Why You Should Stop Sleeping with Your Phone Next to You (and What to Do if You Decide to Keep It)

Most of us sleep with our phone within reach. In fact, a 2015 report on “Trends in Consumer Mobility” showed that 71% of American adults regularly go to sleep with their phone next to them, meaning that they leave it on their nightstand, on their bed, or in their hands. It’s highly likely that this number has only increased since then, due to the increased prevalence of smartphones in our lives.

This is a problem, because keeping your phone next to you in bed can lead to a variety of sleep, health, and productivity issues. In the following article you will learn why you are better off putting your phone out of reach when you sleep, and what you can do to reduce its negative effects if you decide to leave it there anyway.


Literally a picture of a phone laying on a bed.


Why sleeping with your phone next to you is a problem

There are a few main reasons why keeping your phone within reach when you’re in bed is bad for you:

  1. You’re more likely to browse your phone, which makes it harder for you to fall asleep, and reduces your sleep quality. The negative impact of electronic-media usage before bedtime is well-document, and occurs due to a multitude of reasons.[1,2,3,4,5Because of this, avoiding using your phone and other electronic devices before you go to sleep is considered to be an important aspect of sleep hygiene, which improves your sleep quality.[6,7]
  2. It increases the temptation to use the phone if you wake up throughout the night. Normally, you would want to just go back to sleep. However, if you have your phone nearby, you now have the temptation to lie awake and browse Facebook (or perform any other pointless activity), until you eventually fall asleep again. This is obviously not good for your sleep.
  3. It makes it more likely that your phone will be the first thing you see in the morning. The same survey from earlier also shows that 35% of American adults check their mobile device as soon as they wake up; this number is likely higher among smartphone users and younger demographics. It’s not inherently a bad thing, but you should consider whether this is what you want for yourself, or of it’s only something you do out of habit. If you find yourself immediately jumping into email/Facebook/whatever as soon as you wake up, think about how this makes you feel in terms of anxiety and pressure, and about how this impacts your productivity, since you’re now starting your day by cramming this stuff into your head.

Because of these issues, it’s better if you keep your phone out of reach when you go to bed. The further it is, the less temptation you will have to look at it before, during, and after you sleep. You can also take into consideration how its placement will affect your morning routine, and put it somewhere where it won’t be one of the first things you look at in the morning.

If the main reason why you need your phone next to you is so that you can use the alarm to wake up, you should definitely consider getting a separate alarm clock instead.


What to do if you decide to keep your phone next to you

A lot of you will probably decide to keep using your phone in bed for various reasons, and that’s okay. Below are some simple tips which can help you reduce the issues associated with doing this:

  1. Use an app to filter out blue light from the phone screen. While exposure to light before bedtime is bad in general, exposure to blue light leads to the most issues in terms of sleep quality. By filtering it out, you solve a big part of the problem, without much effort on your part. Read this article to understand why blue light causes problems, and to get some simple recommendations on apps which filter it.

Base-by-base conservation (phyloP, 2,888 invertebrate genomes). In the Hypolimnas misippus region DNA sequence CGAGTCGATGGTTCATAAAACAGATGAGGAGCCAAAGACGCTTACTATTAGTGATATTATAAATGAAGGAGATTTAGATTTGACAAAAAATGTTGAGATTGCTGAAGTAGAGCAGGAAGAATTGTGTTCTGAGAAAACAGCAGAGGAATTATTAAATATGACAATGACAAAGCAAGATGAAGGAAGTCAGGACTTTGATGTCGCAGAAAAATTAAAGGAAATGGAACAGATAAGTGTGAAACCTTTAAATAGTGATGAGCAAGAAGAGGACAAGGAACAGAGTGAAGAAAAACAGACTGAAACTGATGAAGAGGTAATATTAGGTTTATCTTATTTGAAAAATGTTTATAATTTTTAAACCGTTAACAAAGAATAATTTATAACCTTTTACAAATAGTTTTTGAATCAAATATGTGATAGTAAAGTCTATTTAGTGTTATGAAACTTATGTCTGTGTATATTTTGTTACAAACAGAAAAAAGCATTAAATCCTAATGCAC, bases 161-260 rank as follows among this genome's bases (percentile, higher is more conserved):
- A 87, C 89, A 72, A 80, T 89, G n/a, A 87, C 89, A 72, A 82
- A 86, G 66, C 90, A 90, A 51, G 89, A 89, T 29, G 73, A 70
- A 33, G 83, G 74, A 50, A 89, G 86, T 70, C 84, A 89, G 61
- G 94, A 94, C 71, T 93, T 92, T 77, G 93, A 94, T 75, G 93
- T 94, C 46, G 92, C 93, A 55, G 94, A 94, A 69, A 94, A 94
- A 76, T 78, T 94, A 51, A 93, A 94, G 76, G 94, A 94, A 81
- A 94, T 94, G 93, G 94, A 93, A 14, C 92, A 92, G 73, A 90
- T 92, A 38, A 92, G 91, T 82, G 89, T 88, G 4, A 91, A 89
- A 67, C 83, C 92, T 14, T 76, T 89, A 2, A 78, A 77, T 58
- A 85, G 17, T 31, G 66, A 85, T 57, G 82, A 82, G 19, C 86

2. Turn off the sound on your phone. This prevents late-night messages from interrupting your sleep or waking you up. Obviously, you should turn off ‘vibrate’ as well. If you must keep the alarm activated, most phones will allow you to disable general sounds while leaving the alarm sound enabled.
  3. Turn on airplane mode and turn off the WiFi. This can also help reduce the amount of sound coming from your device (with the potential exception of some notifications). More importantly, this removes the temptation to check messages/emails or to look at things online.
  4. Use an app that blocks other apps during set hours. This is especially helpful if you have a specific site/app that you know is problematic (e.g. something that you browse for hours to procrastinate going to sleep).


Summary and conclusions

  • Keeping your phone next to you in bed can lead to problems falling asleep and reduce sleep quality.
  • It can also cause anxiety and productivity issues if it’s the first thing that you look at in the morning.
  • If your main reason for keeping your phone within reach while you sleep is using it as an alarm, consider getting a separate alarm clock instead.
  • If you decide to keep your phone next to you, there are some things you can do to reduce its negative effects, such as using apps that filter out blue light, or turning on flight mode.


Fold Paper Towels to Save Time, Money, and the Environment

Folding paper towels makes them more effective at absorbing liquids, which can help you save a bit of time and money, while also reducing your ecological footprint. This obviously has only a small impact on things, but considering it’s something you just learned in about 10 seconds and can easily implement, it’s definitely a useful thing to know. If you’re curious why folding your paper towels is beneficial, read on.


Why folding is better

Folding your paper towel makes it a more effective cleaning tool for two primary reasons:

  1. Increased absorption rate- this occurs due to laminar flow channels between the between the folded parts, which reduce the viscous flow resistance.[1,2] All this increases the rate at which the towel is able to absorb water through capillary action.
  2. Greater absorption capacity- a folded towel can hold more water than an unfolded towel of the same size, because water is stored between the folds of the towel. (A TEDx talk on the topic refers to this as “interstitial suspension”).[1,3,4]

There are two other advantages to folding. First, folding the towel means that it is able to absorb more liquid at each pass (even without interstitial suspension), so using it will require less time and effort on your part. Second, a folded towel is going to be smaller, so a greater portion of its area will come into direct contact with the liquid, leaving less unused (and therefore wasted) edges.